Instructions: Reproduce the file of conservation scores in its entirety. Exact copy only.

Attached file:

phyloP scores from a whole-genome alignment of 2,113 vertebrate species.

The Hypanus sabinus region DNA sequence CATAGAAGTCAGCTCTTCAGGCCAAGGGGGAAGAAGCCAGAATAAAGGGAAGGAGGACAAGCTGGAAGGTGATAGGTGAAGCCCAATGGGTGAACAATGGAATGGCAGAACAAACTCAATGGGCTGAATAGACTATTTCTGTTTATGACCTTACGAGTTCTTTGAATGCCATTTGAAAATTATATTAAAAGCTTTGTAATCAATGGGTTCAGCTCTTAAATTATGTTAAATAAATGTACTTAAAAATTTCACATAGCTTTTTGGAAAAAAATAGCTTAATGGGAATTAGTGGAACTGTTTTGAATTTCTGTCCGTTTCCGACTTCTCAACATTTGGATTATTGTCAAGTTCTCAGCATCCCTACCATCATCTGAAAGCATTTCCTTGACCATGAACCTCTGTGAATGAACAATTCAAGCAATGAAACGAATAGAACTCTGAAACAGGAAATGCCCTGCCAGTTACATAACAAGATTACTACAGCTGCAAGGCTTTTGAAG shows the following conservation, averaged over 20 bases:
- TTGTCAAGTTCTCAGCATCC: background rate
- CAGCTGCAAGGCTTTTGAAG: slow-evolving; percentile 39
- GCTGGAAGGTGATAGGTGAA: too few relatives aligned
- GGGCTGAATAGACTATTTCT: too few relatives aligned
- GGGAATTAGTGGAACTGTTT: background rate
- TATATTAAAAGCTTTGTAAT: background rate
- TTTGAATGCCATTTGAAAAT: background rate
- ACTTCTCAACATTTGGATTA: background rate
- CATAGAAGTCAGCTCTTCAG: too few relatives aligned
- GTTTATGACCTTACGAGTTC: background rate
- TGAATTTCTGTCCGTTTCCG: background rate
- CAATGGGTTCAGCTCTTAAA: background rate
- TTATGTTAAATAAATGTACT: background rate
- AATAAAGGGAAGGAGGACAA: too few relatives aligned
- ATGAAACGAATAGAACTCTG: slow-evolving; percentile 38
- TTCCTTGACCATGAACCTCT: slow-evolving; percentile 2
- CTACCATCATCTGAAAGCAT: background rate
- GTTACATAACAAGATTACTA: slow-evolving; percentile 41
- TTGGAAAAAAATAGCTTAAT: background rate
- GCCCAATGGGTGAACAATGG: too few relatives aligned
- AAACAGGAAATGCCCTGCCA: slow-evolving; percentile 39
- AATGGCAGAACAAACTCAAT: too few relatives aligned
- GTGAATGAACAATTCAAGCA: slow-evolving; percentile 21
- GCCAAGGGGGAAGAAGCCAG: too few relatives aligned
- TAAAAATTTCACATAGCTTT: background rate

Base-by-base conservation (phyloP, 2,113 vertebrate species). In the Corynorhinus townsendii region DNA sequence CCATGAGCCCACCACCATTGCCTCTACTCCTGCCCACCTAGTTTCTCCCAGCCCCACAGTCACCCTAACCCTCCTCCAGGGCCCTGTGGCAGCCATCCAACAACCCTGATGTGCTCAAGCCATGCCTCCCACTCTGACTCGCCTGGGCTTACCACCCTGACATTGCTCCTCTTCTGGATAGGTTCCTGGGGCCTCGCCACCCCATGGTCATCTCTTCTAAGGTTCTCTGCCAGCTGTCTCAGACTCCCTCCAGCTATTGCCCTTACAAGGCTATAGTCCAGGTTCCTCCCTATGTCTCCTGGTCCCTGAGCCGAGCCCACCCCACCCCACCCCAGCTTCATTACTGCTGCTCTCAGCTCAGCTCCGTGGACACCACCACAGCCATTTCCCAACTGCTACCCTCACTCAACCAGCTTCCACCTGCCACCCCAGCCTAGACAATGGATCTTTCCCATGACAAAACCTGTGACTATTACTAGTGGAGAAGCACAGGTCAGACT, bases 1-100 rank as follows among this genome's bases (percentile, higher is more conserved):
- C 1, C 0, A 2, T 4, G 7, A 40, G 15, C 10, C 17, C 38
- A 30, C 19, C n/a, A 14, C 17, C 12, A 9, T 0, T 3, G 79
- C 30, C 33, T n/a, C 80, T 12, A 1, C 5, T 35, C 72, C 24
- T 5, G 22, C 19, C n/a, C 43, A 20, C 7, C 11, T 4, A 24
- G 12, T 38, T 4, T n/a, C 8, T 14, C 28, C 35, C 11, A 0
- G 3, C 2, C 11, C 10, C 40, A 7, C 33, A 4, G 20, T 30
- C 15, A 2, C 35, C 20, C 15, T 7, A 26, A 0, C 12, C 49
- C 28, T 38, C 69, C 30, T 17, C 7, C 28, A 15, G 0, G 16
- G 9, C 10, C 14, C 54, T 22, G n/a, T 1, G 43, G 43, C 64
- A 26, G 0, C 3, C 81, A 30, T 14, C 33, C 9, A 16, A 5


phyloP scores from a whole-genome alignment of 2,113 vertebrate species.

The Hypanus sabinus region DNA sequence CATAGAAGTCAGCTCTTCAGGCCAAGGGGGAAGAAGCCAGAATAAAGGGAAGGAGGACAAGCTGGAAGGTGATAGGTGAAGCCCAATGGGTGAACAATGGAATGGCAGAACAAACTCAATGGGCTGAATAGACTATTTCTGTTTATGACCTTACGAGTTCTTTGAATGCCATTTGAAAATTATATTAAAAGCTTTGTAATCAATGGGTTCAGCTCTTAAATTATGTTAAATAAATGTACTTAAAAATTTCACATAGCTTTTTGGAAAAAAATAGCTTAATGGGAATTAGTGGAACTGTTTTGAATTTCTGTCCGTTTCCGACTTCTCAACATTTGGATTATTGTCAAGTTCTCAGCATCCCTACCATCATCTGAAAGCATTTCCTTGACCATGAACCTCTGTGAATGAACAATTCAAGCAATGAAACGAATAGAACTCTGAAACAGGAAATGCCCTGCCAGTTACATAACAAGATTACTACAGCTGCAAGGCTTTTGAAG shows the following conservation, averaged over 20 bases:
- TTGTCAAGTTCTCAGCATCC: background rate
- CAGCTGCAAGGCTTTTGAAG: slow-evolving; percentile 39
- GCTGGAAGGTGATAGGTGAA: too few relatives aligned
- GGGCTGAATAGACTATTTCT: too few relatives aligned
- GGGAATTAGTGGAACTGTTT: background rate
- TATATTAAAAGCTTTGTAAT: background rate
- TTTGAATGCCATTTGAAAAT: background rate
- ACTTCTCAACATTTGGATTA: background rate
- CATAGAAGTCAGCTCTTCAG: too few relatives aligned
- GTTTATGACCTTACGAGTTC: background rate
- TGAATTTCTGTCCGTTTCCG: background rate
- CAATGGGTTCAGCTCTTAAA: background rate
- TTATGTTAAATAAATGTACT: background rate
- AATAAAGGGAAGGAGGACAA: too few relatives aligned
- ATGAAACGAATAGAACTCTG: slow-evolving; percentile 38
- TTCCTTGACCATGAACCTCT: slow-evolving; percentile 2
- CTACCATCATCTGAAAGCAT: background rate
- GTTACATAACAAGATTACTA: slow-evolving; percentile 41
- TTGGAAAAAAATAGCTTAAT: background rate
- GCCCAATGGGTGAACAATGG: too few relatives aligned
- AAACAGGAAATGCCCTGCCA: slow-evolving; percentile 39
- AATGGCAGAACAAACTCAAT: too few relatives aligned
- GTGAATGAACAATTCAAGCA: slow-evolving; percentile 21
- GCCAAGGGGGAAGAAGCCAG: too few relatives aligned
- TAAAAATTTCACATAGCTTT: background rate

Base-by-base conservation (phyloP, 2,113 vertebrate species). In the Corynorhinus townsendii region DNA sequence CCATGAGCCCACCACCATTGCCTCTACTCCTGCCCACCTAGTTTCTCCCAGCCCCACAGTCACCCTAACCCTCCTCCAGGGCCCTGTGGCAGCCATCCAACAACCCTGATGTGCTCAAGCCATGCCTCCCACTCTGACTCGCCTGGGCTTACCACCCTGACATTGCTCCTCTTCTGGATAGGTTCCTGGGGCCTCGCCACCCCATGGTCATCTCTTCTAAGGTTCTCTGCCAGCTGTCTCAGACTCCCTCCAGCTATTGCCCTTACAAGGCTATAGTCCAGGTTCCTCCCTATGTCTCCTGGTCCCTGAGCCGAGCCCACCCCACCCCACCCCAGCTTCATTACTGCTGCTCTCAGCTCAGCTCCGTGGACACCACCACAGCCATTTCCCAACTGCTACCCTCACTCAACCAGCTTCCACCTGCCACCCCAGCCTAGACAATGGATCTTTCCCATGACAAAACCTGTGACTATTACTAGTGGAGAAGCACAGGTCAGACT, bases 1-100 rank as follows among this genome's bases (percentile, higher is more conserved):
- C 1, C 0, A 2, T 4, G 7, A 40, G 15, C 10, C 17, C 38
- A 30, C 19, C n/a, A 14, C 17, C 12, A 9, T 0, T 3, G 79
- C 30, C 33, T n/a, C 80, T 12, A 1, C 5, T 35, C 72, C 24
- T 5, G 22, C 19, C n/a, C 43, A 20, C 7, C 11, T 4, A 24
- G 12, T 38, T 4, T n/a, C 8, T 14, C 28, C 35, C 11, A 0
- G 3, C 2, C 11, C 10, C 40, A 7, C 33, A 4, G 20, T 30
- C 15, A 2, C 35, C 20, C 15, T 7, A 26, A 0, C 12, C 49
- C 28, T 38, C 69, C 30, T 17, C 7, C 28, A 15, G 0, G 16
- G 9, C 10, C 14, C 54, T 22, G n/a, T 1, G 43, G 43, C 64
- A 26, G 0, C 3, C 81, A 30, T 14, C 33, C 9, A 16, A 5